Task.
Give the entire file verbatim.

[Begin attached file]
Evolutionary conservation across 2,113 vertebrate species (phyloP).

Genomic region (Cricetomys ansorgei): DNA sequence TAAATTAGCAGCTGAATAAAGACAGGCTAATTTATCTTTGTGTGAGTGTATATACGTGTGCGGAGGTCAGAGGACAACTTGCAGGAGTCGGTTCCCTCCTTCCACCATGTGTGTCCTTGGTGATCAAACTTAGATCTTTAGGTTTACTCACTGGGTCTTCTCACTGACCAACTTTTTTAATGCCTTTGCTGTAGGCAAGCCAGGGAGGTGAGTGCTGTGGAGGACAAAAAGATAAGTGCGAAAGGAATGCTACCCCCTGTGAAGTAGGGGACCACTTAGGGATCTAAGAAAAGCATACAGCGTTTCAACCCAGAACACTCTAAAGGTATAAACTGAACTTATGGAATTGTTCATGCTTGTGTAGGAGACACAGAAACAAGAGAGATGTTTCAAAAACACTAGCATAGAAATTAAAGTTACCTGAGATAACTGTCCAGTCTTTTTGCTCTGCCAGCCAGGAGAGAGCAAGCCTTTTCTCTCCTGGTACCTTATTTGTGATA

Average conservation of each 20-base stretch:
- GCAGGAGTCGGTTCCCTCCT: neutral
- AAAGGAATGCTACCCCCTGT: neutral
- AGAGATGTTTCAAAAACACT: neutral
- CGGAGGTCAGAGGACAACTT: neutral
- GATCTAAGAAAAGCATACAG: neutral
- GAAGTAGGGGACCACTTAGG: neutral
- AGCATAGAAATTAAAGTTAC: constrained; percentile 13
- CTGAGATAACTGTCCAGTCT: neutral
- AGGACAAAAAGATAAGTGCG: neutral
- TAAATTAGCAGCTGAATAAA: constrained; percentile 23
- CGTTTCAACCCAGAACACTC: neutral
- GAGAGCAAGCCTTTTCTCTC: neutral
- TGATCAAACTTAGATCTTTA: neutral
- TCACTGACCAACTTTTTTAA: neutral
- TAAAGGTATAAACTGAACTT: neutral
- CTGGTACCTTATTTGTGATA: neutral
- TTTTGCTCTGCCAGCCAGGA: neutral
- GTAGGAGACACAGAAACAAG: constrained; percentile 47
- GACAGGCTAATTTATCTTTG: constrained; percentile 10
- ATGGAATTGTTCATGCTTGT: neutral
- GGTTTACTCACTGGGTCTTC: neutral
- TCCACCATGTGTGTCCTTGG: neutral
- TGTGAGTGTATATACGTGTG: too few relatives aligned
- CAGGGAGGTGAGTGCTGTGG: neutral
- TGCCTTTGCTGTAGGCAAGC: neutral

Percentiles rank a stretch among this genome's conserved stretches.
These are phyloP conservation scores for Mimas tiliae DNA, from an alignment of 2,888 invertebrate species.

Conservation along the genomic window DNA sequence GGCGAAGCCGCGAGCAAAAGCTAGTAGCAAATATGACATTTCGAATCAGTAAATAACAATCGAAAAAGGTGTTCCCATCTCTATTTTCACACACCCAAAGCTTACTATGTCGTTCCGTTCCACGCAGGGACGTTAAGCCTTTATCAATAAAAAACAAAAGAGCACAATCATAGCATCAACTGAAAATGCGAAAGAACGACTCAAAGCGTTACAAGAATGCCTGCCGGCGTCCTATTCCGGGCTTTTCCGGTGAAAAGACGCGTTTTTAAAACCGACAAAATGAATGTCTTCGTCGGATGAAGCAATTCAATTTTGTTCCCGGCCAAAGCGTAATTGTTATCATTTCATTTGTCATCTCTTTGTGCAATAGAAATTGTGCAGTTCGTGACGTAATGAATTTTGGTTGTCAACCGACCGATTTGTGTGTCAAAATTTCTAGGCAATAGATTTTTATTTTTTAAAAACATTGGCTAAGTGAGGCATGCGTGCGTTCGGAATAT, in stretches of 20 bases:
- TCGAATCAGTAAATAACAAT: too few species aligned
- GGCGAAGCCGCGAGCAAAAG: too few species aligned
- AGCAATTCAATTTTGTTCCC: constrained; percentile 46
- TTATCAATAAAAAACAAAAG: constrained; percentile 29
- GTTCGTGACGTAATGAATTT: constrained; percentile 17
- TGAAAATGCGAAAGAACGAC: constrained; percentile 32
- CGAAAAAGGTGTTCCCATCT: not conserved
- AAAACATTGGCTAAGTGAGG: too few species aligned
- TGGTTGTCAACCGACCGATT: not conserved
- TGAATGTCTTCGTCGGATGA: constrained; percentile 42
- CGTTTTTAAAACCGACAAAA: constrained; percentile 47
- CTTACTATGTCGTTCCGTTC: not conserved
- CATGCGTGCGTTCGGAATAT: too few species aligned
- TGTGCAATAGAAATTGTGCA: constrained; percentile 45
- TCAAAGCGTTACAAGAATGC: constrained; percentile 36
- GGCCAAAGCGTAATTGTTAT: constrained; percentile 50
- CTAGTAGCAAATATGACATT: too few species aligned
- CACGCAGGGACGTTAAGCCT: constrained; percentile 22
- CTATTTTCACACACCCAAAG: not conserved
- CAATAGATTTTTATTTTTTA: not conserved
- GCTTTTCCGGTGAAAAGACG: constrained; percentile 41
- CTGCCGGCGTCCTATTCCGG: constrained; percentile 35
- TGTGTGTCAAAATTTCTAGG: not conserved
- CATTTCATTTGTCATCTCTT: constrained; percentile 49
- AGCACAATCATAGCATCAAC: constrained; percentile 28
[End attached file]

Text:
Evolutionary conservation across 2,113 vertebrate species (phyloP).

Genomic region (Cricetomys ansorgei): DNA sequence TAAATTAGCAGCTGAATAAAGACAGGCTAATTTATCTTTGTGTGAGTGTATATACGTGTGCGGAGGTCAGAGGACAACTTGCAGGAGTCGGTTCCCTCCTTCCACCATGTGTGTCCTTGGTGATCAAACTTAGATCTTTAGGTTTACTCACTGGGTCTTCTCACTGACCAACTTTTTTAATGCCTTTGCTGTAGGCAAGCCAGGGAGGTGAGTGCTGTGGAGGACAAAAAGATAAGTGCGAAAGGAATGCTACCCCCTGTGAAGTAGGGGACCACTTAGGGATCTAAGAAAAGCATACAGCGTTTCAACCCAGAACACTCTAAAGGTATAAACTGAACTTATGGAATTGTTCATGCTTGTGTAGGAGACACAGAAACAAGAGAGATGTTTCAAAAACACTAGCATAGAAATTAAAGTTACCTGAGATAACTGTCCAGTCTTTTTGCTCTGCCAGCCAGGAGAGAGCAAGCCTTTTCTCTCCTGGTACCTTATTTGTGATA

Average conservation of each 20-base stretch:
- GCAGGAGTCGGTTCCCTCCT: neutral
- AAAGGAATGCTACCCCCTGT: neutral
- AGAGATGTTTCAAAAACACT: neutral
- CGGAGGTCAGAGGACAACTT: neutral
- GATCTAAGAAAAGCATACAG: neutral
- GAAGTAGGGGACCACTTAGG: neutral
- AGCATAGAAATTAAAGTTAC: constrained; percentile 13
- CTGAGATAACTGTCCAGTCT: neutral
- AGGACAAAAAGATAAGTGCG: neutral
- TAAATTAGCAGCTGAATAAA: constrained; percentile 23
- CGTTTCAACCCAGAACACTC: neutral
- GAGAGCAAGCCTTTTCTCTC: neutral
- TGATCAAACTTAGATCTTTA: neutral
- TCACTGACCAACTTTTTTAA: neutral
- TAAAGGTATAAACTGAACTT: neutral
- CTGGTACCTTATTTGTGATA: neutral
- TTTTGCTCTGCCAGCCAGGA: neutral
- GTAGGAGACACAGAAACAAG: constrained; percentile 47
- GACAGGCTAATTTATCTTTG: constrained; percentile 10
- ATGGAATTGTTCATGCTTGT: neutral
- GGTTTACTCACTGGGTCTTC: neutral
- TCCACCATGTGTGTCCTTGG: neutral
- TGTGAGTGTATATACGTGTG: too few relatives aligned
- CAGGGAGGTGAGTGCTGTGG: neutral
- TGCCTTTGCTGTAGGCAAGC: neutral

Percentiles rank a stretch among this genome's conserved stretches.
These are phyloP conservation scores for Mimas tiliae DNA, from an alignment of 2,888 invertebrate species.

Conservation along the genomic window DNA sequence GGCGAAGCCGCGAGCAAAAGCTAGTAGCAAATATGACATTTCGAATCAGTAAATAACAATCGAAAAAGGTGTTCCCATCTCTATTTTCACACACCCAAAGCTTACTATGTCGTTCCGTTCCACGCAGGGACGTTAAGCCTTTATCAATAAAAAACAAAAGAGCACAATCATAGCATCAACTGAAAATGCGAAAGAACGACTCAAAGCGTTACAAGAATGCCTGCCGGCGTCCTATTCCGGGCTTTTCCGGTGAAAAGACGCGTTTTTAAAACCGACAAAATGAATGTCTTCGTCGGATGAAGCAATTCAATTTTGTTCCCGGCCAAAGCGTAATTGTTATCATTTCATTTGTCATCTCTTTGTGCAATAGAAATTGTGCAGTTCGTGACGTAATGAATTTTGGTTGTCAACCGACCGATTTGTGTGTCAAAATTTCTAGGCAATAGATTTTTATTTTTTAAAAACATTGGCTAAGTGAGGCATGCGTGCGTTCGGAATAT, in stretches of 20 bases:
- TCGAATCAGTAAATAACAAT: too few species aligned
- GGCGAAGCCGCGAGCAAAAG: too few species aligned
- AGCAATTCAATTTTGTTCCC: constrained; percentile 46
- TTATCAATAAAAAACAAAAG: constrained; percentile 29
- GTTCGTGACGTAATGAATTT: constrained; percentile 17
- TGAAAATGCGAAAGAACGAC: constrained; percentile 32
- CGAAAAAGGTGTTCCCATCT: not conserved
- AAAACATTGGCTAAGTGAGG: too few species aligned
- TGGTTGTCAACCGACCGATT: not conserved
- TGAATGTCTTCGTCGGATGA: constrained; percentile 42
- CGTTTTTAAAACCGACAAAA: constrained; percentile 47
- CTTACTATGTCGTTCCGTTC: not conserved
- CATGCGTGCGTTCGGAATAT: too few species aligned
- TGTGCAATAGAAATTGTGCA: constrained; percentile 45
- TCAAAGCGTTACAAGAATGC: constrained; percentile 36
- GGCCAAAGCGTAATTGTTAT: constrained; percentile 50
- CTAGTAGCAAATATGACATT: too few species aligned
- CACGCAGGGACGTTAAGCCT: constrained; percentile 22
- CTATTTTCACACACCCAAAG: not conserved
- CAATAGATTTTTATTTTTTA: not conserved
- GCTTTTCCGGTGAAAAGACG: constrained; percentile 41
- CTGCCGGCGTCCTATTCCGG: constrained; percentile 35
- TGTGTGTCAAAATTTCTAGG: not conserved
- CATTTCATTTGTCATCTCTT: constrained; percentile 49
- AGCACAATCATAGCATCAAC: constrained; percentile 28